Areas Where You Can Cut Expenses
Regardless of how unstable your current financial standing is, you need to appreciate the fact that there are ways to turn things around. It takes a little planning and self-discipline, but even a few dollars here and there can grow into a nest egg over time. With very good planning and research, it could even grow into a fortune. Saving money is hard to do at first, but if you make it a habit and start to see that money piling up, it can very satisfying and even addictive. Here are some simple strategies for saving money.
1. Live on a budget
How much can you really afford to spend vs. what you make? Setting a household budget and lowering your expenses helps to ensure that you will have that extra money to save. As an experiment, try saving your receipts for a few weeks. Then go over them and decide what is essential, and where you could be saving. For instance, be mindful of wasting electricity or gasoline. Choose generic items at the grocery store.
2. Automate Savings
If you haven't opted for direct deposit of your paycheck into your checking account, do so. Decide how much you can afford to set aside for savings each week, and ask the bank to automatically transfer that much from your checking to a savings account. You're less likely to spend money that's in a separate account from what you normally use to shop or pay bills. You can always lower or raise the savings amount as you go forward.
3. Set aside an emergency fund
Too many people are basically stretching their credit and spending excessively so they can enjoy the most comfortable lifestyle they can afford. As a result, they wind up living paycheck to paycheck. When an emergency expense comes up you're in trouble, especially if you don't have the credit to borrow additional money. Decide what you should have in reserve, say $500 or $1,000 as an emergency fund. Slash your other spending until you've got that, then squirrel it away in a separate savings account, and don't touch it until you need it.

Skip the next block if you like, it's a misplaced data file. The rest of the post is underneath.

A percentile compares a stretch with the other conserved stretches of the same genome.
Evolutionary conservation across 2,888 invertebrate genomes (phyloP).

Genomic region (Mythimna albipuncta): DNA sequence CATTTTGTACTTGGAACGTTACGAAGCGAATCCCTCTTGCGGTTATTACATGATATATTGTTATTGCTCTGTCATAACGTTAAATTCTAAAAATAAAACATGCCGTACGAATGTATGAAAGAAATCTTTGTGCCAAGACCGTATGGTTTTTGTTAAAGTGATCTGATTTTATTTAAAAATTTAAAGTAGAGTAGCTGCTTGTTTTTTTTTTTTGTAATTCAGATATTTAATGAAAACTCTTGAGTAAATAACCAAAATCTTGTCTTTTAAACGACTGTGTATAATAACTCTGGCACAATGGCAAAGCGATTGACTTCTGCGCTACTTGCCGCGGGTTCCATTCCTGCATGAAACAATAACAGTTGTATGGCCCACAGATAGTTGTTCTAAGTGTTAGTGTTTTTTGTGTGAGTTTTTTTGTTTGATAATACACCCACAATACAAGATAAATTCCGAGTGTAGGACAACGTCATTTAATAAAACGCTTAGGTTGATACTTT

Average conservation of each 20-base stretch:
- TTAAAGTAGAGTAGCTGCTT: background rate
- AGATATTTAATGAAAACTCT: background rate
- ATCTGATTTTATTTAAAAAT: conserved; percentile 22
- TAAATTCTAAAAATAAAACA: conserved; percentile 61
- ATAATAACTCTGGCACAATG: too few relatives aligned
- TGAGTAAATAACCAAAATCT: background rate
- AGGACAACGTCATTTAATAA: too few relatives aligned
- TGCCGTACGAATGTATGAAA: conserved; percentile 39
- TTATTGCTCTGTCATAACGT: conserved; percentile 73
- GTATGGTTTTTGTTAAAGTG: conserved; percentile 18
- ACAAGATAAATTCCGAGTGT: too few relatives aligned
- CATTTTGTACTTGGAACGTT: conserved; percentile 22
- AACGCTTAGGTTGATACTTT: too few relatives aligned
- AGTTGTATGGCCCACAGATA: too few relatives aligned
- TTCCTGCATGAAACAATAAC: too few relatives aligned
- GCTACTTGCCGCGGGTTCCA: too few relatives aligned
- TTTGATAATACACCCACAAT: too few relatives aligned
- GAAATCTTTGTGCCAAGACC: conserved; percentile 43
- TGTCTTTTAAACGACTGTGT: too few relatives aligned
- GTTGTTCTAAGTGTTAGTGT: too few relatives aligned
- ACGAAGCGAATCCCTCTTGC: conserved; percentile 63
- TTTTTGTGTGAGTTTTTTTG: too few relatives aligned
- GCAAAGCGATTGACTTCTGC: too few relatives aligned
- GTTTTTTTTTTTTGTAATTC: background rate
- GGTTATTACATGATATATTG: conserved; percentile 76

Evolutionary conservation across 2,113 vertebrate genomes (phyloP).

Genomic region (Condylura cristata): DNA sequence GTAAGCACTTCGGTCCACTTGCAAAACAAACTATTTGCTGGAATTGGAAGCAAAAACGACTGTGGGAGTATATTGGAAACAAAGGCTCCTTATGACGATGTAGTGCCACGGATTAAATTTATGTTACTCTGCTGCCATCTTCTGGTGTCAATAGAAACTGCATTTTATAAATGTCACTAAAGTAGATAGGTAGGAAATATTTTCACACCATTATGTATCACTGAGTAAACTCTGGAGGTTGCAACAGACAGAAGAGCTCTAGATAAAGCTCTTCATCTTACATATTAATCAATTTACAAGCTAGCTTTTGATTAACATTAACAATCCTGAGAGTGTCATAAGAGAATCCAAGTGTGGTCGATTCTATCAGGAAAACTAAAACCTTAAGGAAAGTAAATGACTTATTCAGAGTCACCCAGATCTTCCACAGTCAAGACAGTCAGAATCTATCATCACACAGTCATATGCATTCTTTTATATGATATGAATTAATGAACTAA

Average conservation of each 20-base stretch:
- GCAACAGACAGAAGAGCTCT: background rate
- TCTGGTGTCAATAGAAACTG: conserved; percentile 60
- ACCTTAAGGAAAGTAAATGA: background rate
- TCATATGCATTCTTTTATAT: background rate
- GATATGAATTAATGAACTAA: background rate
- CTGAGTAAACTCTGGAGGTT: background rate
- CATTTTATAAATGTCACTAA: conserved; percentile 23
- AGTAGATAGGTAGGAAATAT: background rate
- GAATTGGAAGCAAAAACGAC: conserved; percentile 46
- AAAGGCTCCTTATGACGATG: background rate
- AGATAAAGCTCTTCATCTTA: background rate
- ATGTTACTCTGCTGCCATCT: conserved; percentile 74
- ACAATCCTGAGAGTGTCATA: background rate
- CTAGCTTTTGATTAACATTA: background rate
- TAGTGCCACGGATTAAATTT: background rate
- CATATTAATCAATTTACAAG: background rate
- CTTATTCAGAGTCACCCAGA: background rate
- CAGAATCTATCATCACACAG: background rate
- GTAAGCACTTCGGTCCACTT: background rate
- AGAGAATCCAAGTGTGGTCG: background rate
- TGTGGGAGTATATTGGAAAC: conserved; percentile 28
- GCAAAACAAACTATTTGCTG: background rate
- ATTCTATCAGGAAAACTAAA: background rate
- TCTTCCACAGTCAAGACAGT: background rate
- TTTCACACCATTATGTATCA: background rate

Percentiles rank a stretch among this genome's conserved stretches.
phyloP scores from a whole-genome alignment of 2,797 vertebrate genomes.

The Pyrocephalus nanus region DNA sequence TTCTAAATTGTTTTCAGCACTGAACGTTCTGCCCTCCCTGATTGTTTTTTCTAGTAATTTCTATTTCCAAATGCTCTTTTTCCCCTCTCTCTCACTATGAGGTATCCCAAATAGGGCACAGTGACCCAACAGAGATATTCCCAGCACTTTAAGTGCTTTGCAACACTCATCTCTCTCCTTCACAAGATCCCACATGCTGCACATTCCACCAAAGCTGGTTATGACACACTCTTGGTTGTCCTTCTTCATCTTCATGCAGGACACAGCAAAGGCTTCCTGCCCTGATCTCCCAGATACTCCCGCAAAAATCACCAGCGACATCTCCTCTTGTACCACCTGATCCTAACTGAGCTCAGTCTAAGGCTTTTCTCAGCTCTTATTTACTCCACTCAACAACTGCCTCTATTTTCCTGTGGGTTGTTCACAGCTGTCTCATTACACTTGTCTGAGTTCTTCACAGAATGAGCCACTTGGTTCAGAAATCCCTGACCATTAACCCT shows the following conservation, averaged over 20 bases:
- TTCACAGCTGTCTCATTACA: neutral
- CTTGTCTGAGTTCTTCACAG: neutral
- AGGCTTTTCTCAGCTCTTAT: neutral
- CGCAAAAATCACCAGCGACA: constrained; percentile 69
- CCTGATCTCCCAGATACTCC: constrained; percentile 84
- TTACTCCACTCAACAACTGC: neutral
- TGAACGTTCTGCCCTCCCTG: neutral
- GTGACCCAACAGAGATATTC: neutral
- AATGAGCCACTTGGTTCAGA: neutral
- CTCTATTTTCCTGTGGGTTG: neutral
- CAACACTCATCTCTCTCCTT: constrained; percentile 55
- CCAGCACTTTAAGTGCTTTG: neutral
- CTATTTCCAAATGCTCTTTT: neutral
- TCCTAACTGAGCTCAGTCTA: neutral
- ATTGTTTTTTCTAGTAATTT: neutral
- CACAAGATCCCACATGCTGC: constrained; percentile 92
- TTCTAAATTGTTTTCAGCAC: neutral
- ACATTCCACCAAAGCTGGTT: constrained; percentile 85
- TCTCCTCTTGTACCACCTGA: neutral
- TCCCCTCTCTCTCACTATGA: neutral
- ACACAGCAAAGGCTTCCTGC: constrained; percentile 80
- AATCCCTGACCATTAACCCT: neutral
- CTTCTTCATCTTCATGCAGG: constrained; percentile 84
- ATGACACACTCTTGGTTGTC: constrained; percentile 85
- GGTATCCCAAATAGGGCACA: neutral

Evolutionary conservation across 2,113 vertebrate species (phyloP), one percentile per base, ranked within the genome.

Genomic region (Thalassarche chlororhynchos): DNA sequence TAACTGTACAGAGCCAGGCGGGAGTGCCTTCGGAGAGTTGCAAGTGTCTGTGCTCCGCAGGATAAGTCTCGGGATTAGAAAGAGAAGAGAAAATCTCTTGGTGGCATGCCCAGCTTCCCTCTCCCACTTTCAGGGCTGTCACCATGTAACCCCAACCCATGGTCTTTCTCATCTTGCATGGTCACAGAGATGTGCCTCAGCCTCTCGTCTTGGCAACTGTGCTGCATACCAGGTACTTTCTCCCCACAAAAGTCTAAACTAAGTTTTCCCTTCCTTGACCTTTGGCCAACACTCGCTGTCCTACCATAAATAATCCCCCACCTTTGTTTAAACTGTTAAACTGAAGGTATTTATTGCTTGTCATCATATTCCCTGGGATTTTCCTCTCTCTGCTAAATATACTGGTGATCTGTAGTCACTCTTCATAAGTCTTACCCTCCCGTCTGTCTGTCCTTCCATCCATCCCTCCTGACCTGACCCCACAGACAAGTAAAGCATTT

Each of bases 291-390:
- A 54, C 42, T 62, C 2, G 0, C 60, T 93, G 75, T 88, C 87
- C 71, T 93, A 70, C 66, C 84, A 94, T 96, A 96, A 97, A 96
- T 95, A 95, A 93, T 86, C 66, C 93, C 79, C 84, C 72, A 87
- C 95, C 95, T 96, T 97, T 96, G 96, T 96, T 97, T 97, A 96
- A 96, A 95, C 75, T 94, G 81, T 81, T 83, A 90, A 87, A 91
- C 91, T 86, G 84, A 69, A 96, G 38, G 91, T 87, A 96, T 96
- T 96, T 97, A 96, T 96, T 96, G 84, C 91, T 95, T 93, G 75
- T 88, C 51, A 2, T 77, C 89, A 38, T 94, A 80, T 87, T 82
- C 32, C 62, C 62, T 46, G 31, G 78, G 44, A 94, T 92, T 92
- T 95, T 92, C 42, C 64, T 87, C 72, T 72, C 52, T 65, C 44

4. Eliminate High-Cost Debt
Many people will apply for additional credit cards as way to have access to extra spending money. But even if you have great credit, it's still debt and you're still paying high interest rates. Think about how much you pay in interest over time. You should pay off and cut back your credit cards to one or at most two. Start with the cards that are easier to pay off. If you keep up your good credit and meet your payments, your primary card issuer is more likely to increase your borrowing limit over time. Meanwhile, you aren't making high-interest payments every month on multiple cards. Thin about having that money as monthly savings.
5. Watch where you eat
Many of us spend a good part of our money going out to eat. It's hard not to; working people need to unwind with a good lunch, it's a great way to spend an evening with family and friends, and people who spend a lot of time on the road almost have to stop at a restaurant on a regular basis. But it doesn't have to drain your spending money. When thinking about bargains, you should also be thinking about affordable restaurants.
6. Have a plan
To gain some motivation and will power, it helps to set a goal. Why are you saving? For retirement? To pay off your mortgage quicker? Start a business? Have specific dollar amounts in mind, and think about how much money you'll have to save each month to realize your goals in a reasonable time frame. Then look over your spending and decide where that money will come from.
I have over 20 years of experience directing sales & marketing businesses from startup to their eventual acquisition. I then moved on to helping people as a career counselor that specifically helped bring families to self-sufficiency through finding them rewarding careers. I now am semi-retired and write short books in my free time to share...